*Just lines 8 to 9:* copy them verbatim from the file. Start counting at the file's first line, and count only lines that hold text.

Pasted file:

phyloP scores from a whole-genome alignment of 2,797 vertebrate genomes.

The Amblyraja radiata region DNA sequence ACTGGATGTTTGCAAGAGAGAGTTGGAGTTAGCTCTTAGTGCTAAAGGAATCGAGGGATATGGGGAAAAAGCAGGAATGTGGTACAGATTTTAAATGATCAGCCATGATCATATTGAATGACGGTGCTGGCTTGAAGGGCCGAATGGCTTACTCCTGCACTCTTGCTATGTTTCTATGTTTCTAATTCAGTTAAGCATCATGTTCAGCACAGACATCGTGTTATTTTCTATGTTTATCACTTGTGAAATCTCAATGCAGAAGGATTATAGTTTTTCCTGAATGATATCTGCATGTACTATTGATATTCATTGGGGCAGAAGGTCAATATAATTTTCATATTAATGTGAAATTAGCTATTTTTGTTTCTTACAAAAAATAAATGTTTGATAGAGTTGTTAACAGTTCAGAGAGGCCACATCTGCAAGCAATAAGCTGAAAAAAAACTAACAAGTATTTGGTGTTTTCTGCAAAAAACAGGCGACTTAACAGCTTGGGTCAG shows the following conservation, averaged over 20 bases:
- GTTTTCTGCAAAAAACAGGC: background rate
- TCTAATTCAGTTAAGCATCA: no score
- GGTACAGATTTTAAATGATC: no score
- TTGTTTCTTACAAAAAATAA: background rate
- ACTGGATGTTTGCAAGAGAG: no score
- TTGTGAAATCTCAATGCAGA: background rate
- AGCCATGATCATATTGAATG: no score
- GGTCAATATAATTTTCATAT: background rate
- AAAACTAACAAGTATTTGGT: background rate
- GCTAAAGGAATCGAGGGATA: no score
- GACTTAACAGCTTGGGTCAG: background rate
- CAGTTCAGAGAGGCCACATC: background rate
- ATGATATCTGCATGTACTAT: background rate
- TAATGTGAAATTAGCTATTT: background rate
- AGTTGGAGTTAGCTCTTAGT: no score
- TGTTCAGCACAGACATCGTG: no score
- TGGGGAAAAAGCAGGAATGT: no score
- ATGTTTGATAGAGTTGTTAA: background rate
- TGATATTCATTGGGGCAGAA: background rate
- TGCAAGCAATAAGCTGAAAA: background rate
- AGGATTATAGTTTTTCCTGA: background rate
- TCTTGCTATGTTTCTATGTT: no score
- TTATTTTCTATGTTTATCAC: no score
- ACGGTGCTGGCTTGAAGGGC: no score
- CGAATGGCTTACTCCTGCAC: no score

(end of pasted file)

- TTGTGAAATCTCAATGCAGA: background rate
- AGCCATGATCATATTGAATG: no score